Little Daju first sees her on the queue for supper. She is holding her plate close to her chest with her chin lowered until her eyes are fixed to the ground. Little Daju moves closer. He has never been prepared for whatever he feels in the pit of his stomach when she looks up into his eyes and he sees himself in hers; a spitting image of his father. Only his eyes belong to his mother. And that’s what she sees. Eyes liquid like jelly and glisten like polished glass. Eyes that reach out and fold you into a hug and you are – home.

He doesn’t hear when she tells him her name.


Tina who walks out of the bathroom with eyes that are the banks of a river no longer able to hold the roaring waters. Tina who edges past him still standing at the bathroom door. Tina who goes into the kitchen, opens the top drawer and picks out the knife. Tina who mutters, I’m sorry but I can’t take this anymore, to her reflection on the shiny blade. Tina who takes three-quick-strides into the living room and finds he has now moved to the living room, staring at their photo, taken at the fountain in Uhuru Park on the same day they sneaked out of the orphanage; never to go back (He was twenty, she was nineteen). Tina who waits until he turns before plunging the knife into his jugular. Tina who stares into his eyes – eyes liquid like – as he struggles to pull out the knife and blood sputters like water from a burst pipe. Tina who watches him,


Tina who, now clad in a faded blue-and-white prison uniform, sits across the table from a woman she has never seen before. Could this be the mother who abandoned her when she was just four years old? The woman looks nothing like her so she rules out that possibility. She watches as the woman fiddles with the ring on her finger. Silence sits between them, watching, gazing like a god that watches his people day and night but does nothing to help when they press their dusty palms together and pray to him. She waits, for what this strange woman has to say.

Does she know the prison only gives fifteen minutes with the visitors?

This is the first visitor she has received. A strange woman, slouched over the table, twisting her ring in her middle – not ring – finger. Tina’s eyes dart from the woman to the unusually large female guard who watches them as a hawk, then back to the strange woman. She wants to say something but her throat is dry and scaly and she is, in this moment, scared of who this woman might be. Or maybe this is not her visitor at all.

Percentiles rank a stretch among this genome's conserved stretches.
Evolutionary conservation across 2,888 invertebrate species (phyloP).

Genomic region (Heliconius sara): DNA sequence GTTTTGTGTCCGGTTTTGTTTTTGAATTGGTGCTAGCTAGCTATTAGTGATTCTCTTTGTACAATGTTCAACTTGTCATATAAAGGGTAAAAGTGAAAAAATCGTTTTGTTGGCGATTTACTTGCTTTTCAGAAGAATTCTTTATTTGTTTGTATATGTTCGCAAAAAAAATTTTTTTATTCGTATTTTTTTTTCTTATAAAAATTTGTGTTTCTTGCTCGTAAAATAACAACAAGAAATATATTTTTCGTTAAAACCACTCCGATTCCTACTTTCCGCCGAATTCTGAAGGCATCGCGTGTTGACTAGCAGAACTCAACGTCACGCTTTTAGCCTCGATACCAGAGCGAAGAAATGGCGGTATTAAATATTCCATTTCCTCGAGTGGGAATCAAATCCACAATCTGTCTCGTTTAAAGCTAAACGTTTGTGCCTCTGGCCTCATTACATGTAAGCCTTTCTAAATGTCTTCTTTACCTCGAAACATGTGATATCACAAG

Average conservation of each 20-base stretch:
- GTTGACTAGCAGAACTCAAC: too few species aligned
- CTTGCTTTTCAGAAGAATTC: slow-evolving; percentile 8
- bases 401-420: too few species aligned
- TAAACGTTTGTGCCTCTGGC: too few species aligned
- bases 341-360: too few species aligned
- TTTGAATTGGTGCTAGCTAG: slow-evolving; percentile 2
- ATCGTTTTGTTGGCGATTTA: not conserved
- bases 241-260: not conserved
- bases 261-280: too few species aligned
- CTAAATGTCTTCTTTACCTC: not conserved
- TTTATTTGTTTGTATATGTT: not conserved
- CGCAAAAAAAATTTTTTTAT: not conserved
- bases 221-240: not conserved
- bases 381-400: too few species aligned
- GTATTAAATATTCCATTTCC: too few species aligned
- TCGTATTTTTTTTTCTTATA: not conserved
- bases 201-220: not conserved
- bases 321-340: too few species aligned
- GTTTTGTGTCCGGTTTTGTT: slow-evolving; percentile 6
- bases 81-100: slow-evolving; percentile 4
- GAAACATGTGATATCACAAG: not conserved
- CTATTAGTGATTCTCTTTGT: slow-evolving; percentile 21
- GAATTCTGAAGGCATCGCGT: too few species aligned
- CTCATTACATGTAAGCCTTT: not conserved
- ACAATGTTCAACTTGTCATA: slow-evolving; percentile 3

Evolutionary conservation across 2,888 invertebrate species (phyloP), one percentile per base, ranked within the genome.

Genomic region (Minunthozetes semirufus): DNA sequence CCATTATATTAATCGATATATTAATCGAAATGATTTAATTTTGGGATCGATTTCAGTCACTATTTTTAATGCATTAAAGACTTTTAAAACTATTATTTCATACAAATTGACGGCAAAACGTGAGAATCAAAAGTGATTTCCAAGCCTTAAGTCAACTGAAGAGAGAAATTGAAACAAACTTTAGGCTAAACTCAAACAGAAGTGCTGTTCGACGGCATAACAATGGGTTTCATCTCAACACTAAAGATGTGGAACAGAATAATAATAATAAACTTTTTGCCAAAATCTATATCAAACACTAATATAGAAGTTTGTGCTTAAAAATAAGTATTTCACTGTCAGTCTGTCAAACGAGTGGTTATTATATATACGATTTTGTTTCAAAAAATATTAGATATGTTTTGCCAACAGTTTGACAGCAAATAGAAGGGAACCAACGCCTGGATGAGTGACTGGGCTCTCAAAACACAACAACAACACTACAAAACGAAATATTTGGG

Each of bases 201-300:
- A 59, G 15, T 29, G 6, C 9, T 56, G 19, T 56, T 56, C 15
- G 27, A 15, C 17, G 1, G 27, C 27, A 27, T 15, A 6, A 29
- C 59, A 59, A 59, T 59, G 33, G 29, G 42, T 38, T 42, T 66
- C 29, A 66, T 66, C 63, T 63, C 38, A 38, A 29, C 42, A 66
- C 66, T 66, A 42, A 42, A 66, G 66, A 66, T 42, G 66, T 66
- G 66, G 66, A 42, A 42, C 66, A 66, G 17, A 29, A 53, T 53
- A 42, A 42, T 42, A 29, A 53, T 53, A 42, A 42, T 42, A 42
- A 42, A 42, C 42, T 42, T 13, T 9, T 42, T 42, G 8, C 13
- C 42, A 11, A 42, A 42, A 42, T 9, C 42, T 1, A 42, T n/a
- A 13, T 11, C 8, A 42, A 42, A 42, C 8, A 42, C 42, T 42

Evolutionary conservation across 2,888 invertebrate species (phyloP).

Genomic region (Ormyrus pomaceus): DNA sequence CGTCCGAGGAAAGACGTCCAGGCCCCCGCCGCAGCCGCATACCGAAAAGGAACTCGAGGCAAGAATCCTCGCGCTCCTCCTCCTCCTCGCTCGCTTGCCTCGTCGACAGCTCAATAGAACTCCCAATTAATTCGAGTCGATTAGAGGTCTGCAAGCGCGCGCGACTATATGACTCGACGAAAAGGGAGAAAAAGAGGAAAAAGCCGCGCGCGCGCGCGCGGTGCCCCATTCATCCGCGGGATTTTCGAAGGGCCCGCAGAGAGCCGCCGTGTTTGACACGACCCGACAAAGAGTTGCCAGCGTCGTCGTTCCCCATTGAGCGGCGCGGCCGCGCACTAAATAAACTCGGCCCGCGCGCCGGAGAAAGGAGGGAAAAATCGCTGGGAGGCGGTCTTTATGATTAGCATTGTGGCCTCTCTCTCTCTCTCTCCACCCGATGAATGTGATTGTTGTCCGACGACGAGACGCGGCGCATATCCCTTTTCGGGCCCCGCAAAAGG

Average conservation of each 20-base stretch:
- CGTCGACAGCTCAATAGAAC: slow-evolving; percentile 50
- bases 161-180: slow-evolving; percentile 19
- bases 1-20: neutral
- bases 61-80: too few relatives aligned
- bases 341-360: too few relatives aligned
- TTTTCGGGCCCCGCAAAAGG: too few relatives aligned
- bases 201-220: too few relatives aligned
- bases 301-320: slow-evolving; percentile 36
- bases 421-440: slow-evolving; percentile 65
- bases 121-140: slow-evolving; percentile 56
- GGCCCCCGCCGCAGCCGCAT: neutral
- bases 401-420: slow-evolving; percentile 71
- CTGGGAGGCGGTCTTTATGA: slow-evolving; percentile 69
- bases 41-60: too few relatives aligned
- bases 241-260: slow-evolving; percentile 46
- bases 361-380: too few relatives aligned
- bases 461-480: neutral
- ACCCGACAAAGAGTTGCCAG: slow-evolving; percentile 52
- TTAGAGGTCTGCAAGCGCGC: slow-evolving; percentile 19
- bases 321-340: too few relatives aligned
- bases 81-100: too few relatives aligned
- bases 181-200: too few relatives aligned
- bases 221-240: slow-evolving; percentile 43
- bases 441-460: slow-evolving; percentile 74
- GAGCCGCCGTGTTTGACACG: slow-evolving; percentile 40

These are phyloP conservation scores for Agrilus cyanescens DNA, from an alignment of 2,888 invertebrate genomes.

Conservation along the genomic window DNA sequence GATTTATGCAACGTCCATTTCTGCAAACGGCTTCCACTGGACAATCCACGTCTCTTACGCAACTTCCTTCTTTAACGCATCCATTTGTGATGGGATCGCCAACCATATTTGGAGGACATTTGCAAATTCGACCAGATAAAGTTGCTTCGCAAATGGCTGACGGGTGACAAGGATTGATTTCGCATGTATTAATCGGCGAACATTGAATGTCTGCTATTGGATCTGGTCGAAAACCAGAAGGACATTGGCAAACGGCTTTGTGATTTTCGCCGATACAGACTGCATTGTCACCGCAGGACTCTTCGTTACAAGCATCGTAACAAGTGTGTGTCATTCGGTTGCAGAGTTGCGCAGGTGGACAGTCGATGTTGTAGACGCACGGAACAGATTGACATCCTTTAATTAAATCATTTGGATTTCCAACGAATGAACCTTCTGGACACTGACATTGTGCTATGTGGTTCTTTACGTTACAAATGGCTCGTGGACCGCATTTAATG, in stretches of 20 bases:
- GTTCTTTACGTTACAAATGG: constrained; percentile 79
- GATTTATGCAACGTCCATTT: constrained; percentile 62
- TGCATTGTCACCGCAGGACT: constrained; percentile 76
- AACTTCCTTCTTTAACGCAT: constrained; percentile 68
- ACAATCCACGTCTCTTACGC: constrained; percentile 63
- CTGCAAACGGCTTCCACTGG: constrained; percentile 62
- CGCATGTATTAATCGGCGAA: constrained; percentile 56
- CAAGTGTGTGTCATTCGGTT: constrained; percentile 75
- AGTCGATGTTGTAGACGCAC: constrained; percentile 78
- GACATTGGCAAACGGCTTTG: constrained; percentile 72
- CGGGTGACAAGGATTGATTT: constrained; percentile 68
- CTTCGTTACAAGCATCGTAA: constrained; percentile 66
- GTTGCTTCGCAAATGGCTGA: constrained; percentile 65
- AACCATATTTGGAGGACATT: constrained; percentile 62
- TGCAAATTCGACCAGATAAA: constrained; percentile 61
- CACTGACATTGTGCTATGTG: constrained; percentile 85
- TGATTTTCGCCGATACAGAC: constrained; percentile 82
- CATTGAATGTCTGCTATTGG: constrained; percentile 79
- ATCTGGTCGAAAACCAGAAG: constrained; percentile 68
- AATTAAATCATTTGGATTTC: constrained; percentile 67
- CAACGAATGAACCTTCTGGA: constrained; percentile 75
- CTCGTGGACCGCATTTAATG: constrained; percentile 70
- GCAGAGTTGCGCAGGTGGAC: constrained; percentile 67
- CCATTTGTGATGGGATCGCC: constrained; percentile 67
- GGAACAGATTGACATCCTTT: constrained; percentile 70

She gets up to leave.

The woman doesn’t lift her head.

Ma’am. I think I need to get back to –

I know why you did it –

The woman’s voice is fragile and sounds so distant like she is speaking from beneath the ocean and the waves are knocking the syllables toward a faraway island. She remains standing, towering over the woman, watching the balding patch of her head. The guard moves closer.

People like my son. They think they have the right. To do with us as they – she lowers herself on the metal seat – please. What they don’t know is that people like you and I are out here, ready to protect our bodies from them. His father, I loved him, and what did he do in return? He turned the home we had built into a boxing ring; beat me like I was a demon that needed to be exorcised. I had to end it. It haunted me, the two weeks I was away from my son, but when I came back for him he was gone. Trust me, I came back. I asked the neighbours where he was but no one told me a thing. That’s when the police showed up and took me away. Twenty years at Lang’ata Women’s Prison, the Magistrate said. He was lenient. And when I got out, my son was…dead.

Could this be? Tina asks herself, moving closer to the woman. What does the woman expect her to do with this information? Absolve her? Forgive her? Understand –

My Little Daju. I loved him. I know you loved him too. I felt it when you walked in. In a way only a mother can feel when someone becomes a substitute for the mother’s absence in a child’s life. He was my son. But someone had to put an end to him. Someone. Had. To.

Diana lifts her head and stares into Tina’s face. Then Tina sees them.

Eyes liquid like –


Troy Onyango (@TroyOnyango ) is a Kenyan writer and lawyer. His fiction has appeared or is forthcoming in various journals and magazines including Ebedi Review, Brittle Paper, Afridiaspora and Transition Issue 121, for which his short story ‘The Transfiguration’ was nominated for the Pushcart Prize. His short story ‘For What Are Butterflies Without Their Wings?’ won the fiction prize for the inaugural Nyanza Literary Festival Prize. His nonfiction piece, “This Is How It Ends,” was shortlisted for the inaugural Brittle Paper Award for Nonfiction. He was shortlisted for the 2016 Miles Morland Foundation Scholarship. He is a Founding Editor of Enkare Review and the Fiction Editor of the East Africa issue of Panorama: The Journal of Intelligent Travel. He has finished a novel and is working on a short story collection.

Related country: Kenya